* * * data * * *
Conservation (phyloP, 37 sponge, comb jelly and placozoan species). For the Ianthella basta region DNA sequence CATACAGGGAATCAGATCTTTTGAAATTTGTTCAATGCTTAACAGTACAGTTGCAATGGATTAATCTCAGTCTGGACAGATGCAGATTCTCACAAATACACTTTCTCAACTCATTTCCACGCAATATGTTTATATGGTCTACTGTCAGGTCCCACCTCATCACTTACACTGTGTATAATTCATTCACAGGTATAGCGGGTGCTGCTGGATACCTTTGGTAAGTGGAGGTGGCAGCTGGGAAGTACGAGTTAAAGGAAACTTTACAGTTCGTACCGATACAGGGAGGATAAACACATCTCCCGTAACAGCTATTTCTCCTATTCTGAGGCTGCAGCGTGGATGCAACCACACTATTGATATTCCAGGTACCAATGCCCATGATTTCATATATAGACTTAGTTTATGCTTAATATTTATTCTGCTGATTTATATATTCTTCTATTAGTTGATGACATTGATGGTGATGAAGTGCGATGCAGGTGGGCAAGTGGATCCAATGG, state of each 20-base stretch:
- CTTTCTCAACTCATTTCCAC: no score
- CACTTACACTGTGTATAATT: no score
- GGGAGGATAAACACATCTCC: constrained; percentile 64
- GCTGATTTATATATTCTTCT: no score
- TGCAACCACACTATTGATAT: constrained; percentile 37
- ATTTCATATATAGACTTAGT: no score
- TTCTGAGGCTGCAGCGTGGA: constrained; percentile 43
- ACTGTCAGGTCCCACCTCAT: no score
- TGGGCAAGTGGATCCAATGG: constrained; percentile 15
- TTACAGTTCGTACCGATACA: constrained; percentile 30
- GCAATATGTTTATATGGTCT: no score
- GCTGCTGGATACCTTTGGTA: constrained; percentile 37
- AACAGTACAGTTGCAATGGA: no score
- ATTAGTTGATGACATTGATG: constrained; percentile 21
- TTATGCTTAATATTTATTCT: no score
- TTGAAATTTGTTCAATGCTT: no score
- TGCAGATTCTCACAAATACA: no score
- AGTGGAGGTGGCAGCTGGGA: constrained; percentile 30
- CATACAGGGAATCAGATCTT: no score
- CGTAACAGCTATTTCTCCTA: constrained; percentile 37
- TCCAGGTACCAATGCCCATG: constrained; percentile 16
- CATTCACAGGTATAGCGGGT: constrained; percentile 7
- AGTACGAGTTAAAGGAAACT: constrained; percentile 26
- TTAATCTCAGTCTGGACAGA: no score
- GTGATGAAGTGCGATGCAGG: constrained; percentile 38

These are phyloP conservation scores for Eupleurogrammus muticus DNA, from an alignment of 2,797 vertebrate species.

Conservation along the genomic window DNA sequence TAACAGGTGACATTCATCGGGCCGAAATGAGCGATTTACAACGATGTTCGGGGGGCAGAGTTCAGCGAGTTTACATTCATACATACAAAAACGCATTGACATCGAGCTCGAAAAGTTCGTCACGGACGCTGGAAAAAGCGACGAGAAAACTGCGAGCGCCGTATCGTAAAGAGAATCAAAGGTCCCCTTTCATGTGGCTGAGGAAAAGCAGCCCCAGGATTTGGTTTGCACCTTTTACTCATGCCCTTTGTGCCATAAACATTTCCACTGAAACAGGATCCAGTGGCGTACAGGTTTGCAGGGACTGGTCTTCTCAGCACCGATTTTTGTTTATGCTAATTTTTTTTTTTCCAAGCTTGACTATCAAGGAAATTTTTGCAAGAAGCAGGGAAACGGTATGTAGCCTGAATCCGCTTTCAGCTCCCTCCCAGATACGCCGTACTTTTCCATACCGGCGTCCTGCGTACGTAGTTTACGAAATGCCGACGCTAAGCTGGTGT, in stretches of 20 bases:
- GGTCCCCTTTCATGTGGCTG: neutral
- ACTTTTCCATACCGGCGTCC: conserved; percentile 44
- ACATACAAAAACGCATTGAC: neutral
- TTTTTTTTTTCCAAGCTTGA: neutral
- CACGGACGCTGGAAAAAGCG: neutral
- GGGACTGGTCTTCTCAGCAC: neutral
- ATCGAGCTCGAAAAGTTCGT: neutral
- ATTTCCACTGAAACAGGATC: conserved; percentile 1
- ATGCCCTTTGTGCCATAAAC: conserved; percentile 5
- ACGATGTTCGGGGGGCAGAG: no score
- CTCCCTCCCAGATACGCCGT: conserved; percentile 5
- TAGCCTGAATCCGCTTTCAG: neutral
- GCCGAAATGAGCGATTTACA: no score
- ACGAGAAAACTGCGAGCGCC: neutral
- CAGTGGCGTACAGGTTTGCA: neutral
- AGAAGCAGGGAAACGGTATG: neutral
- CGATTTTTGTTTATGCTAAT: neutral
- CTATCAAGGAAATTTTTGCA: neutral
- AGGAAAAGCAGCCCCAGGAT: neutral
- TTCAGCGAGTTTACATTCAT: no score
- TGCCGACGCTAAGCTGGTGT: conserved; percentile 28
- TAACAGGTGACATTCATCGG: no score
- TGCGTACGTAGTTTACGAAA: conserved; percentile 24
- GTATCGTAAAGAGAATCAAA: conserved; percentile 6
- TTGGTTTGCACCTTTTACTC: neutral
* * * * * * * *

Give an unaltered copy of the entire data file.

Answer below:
Conservation (phyloP, 37 sponge, comb jelly and placozoan species). For the Ianthella basta region DNA sequence CATACAGGGAATCAGATCTTTTGAAATTTGTTCAATGCTTAACAGTACAGTTGCAATGGATTAATCTCAGTCTGGACAGATGCAGATTCTCACAAATACACTTTCTCAACTCATTTCCACGCAATATGTTTATATGGTCTACTGTCAGGTCCCACCTCATCACTTACACTGTGTATAATTCATTCACAGGTATAGCGGGTGCTGCTGGATACCTTTGGTAAGTGGAGGTGGCAGCTGGGAAGTACGAGTTAAAGGAAACTTTACAGTTCGTACCGATACAGGGAGGATAAACACATCTCCCGTAACAGCTATTTCTCCTATTCTGAGGCTGCAGCGTGGATGCAACCACACTATTGATATTCCAGGTACCAATGCCCATGATTTCATATATAGACTTAGTTTATGCTTAATATTTATTCTGCTGATTTATATATTCTTCTATTAGTTGATGACATTGATGGTGATGAAGTGCGATGCAGGTGGGCAAGTGGATCCAATGG, state of each 20-base stretch:
- CTTTCTCAACTCATTTCCAC: no score
- CACTTACACTGTGTATAATT: no score
- GGGAGGATAAACACATCTCC: constrained; percentile 64
- GCTGATTTATATATTCTTCT: no score
- TGCAACCACACTATTGATAT: constrained; percentile 37
- ATTTCATATATAGACTTAGT: no score
- TTCTGAGGCTGCAGCGTGGA: constrained; percentile 43
- ACTGTCAGGTCCCACCTCAT: no score
- TGGGCAAGTGGATCCAATGG: constrained; percentile 15
- TTACAGTTCGTACCGATACA: constrained; percentile 30
- GCAATATGTTTATATGGTCT: no score
- GCTGCTGGATACCTTTGGTA: constrained; percentile 37
- AACAGTACAGTTGCAATGGA: no score
- ATTAGTTGATGACATTGATG: constrained; percentile 21
- TTATGCTTAATATTTATTCT: no score
- TTGAAATTTGTTCAATGCTT: no score
- TGCAGATTCTCACAAATACA: no score
- AGTGGAGGTGGCAGCTGGGA: constrained; percentile 30
- CATACAGGGAATCAGATCTT: no score
- CGTAACAGCTATTTCTCCTA: constrained; percentile 37
- TCCAGGTACCAATGCCCATG: constrained; percentile 16
- CATTCACAGGTATAGCGGGT: constrained; percentile 7
- AGTACGAGTTAAAGGAAACT: constrained; percentile 26
- TTAATCTCAGTCTGGACAGA: no score
- GTGATGAAGTGCGATGCAGG: constrained; percentile 38

These are phyloP conservation scores for Eupleurogrammus muticus DNA, from an alignment of 2,797 vertebrate species.

Conservation along the genomic window DNA sequence TAACAGGTGACATTCATCGGGCCGAAATGAGCGATTTACAACGATGTTCGGGGGGCAGAGTTCAGCGAGTTTACATTCATACATACAAAAACGCATTGACATCGAGCTCGAAAAGTTCGTCACGGACGCTGGAAAAAGCGACGAGAAAACTGCGAGCGCCGTATCGTAAAGAGAATCAAAGGTCCCCTTTCATGTGGCTGAGGAAAAGCAGCCCCAGGATTTGGTTTGCACCTTTTACTCATGCCCTTTGTGCCATAAACATTTCCACTGAAACAGGATCCAGTGGCGTACAGGTTTGCAGGGACTGGTCTTCTCAGCACCGATTTTTGTTTATGCTAATTTTTTTTTTTCCAAGCTTGACTATCAAGGAAATTTTTGCAAGAAGCAGGGAAACGGTATGTAGCCTGAATCCGCTTTCAGCTCCCTCCCAGATACGCCGTACTTTTCCATACCGGCGTCCTGCGTACGTAGTTTACGAAATGCCGACGCTAAGCTGGTGT, in stretches of 20 bases:
- GGTCCCCTTTCATGTGGCTG: neutral
- ACTTTTCCATACCGGCGTCC: conserved; percentile 44
- ACATACAAAAACGCATTGAC: neutral
- TTTTTTTTTTCCAAGCTTGA: neutral
- CACGGACGCTGGAAAAAGCG: neutral
- GGGACTGGTCTTCTCAGCAC: neutral
- ATCGAGCTCGAAAAGTTCGT: neutral
- ATTTCCACTGAAACAGGATC: conserved; percentile 1
- ATGCCCTTTGTGCCATAAAC: conserved; percentile 5
- ACGATGTTCGGGGGGCAGAG: no score
- CTCCCTCCCAGATACGCCGT: conserved; percentile 5
- TAGCCTGAATCCGCTTTCAG: neutral
- GCCGAAATGAGCGATTTACA: no score
- ACGAGAAAACTGCGAGCGCC: neutral
- CAGTGGCGTACAGGTTTGCA: neutral
- AGAAGCAGGGAAACGGTATG: neutral
- CGATTTTTGTTTATGCTAAT: neutral
- CTATCAAGGAAATTTTTGCA: neutral
- AGGAAAAGCAGCCCCAGGAT: neutral
- TTCAGCGAGTTTACATTCAT: no score
- TGCCGACGCTAAGCTGGTGT: conserved; percentile 28
- TAACAGGTGACATTCATCGG: no score
- TGCGTACGTAGTTTACGAAA: conserved; percentile 24
- GTATCGTAAAGAGAATCAAA: conserved; percentile 6
- TTGGTTTGCACCTTTTACTC: neutral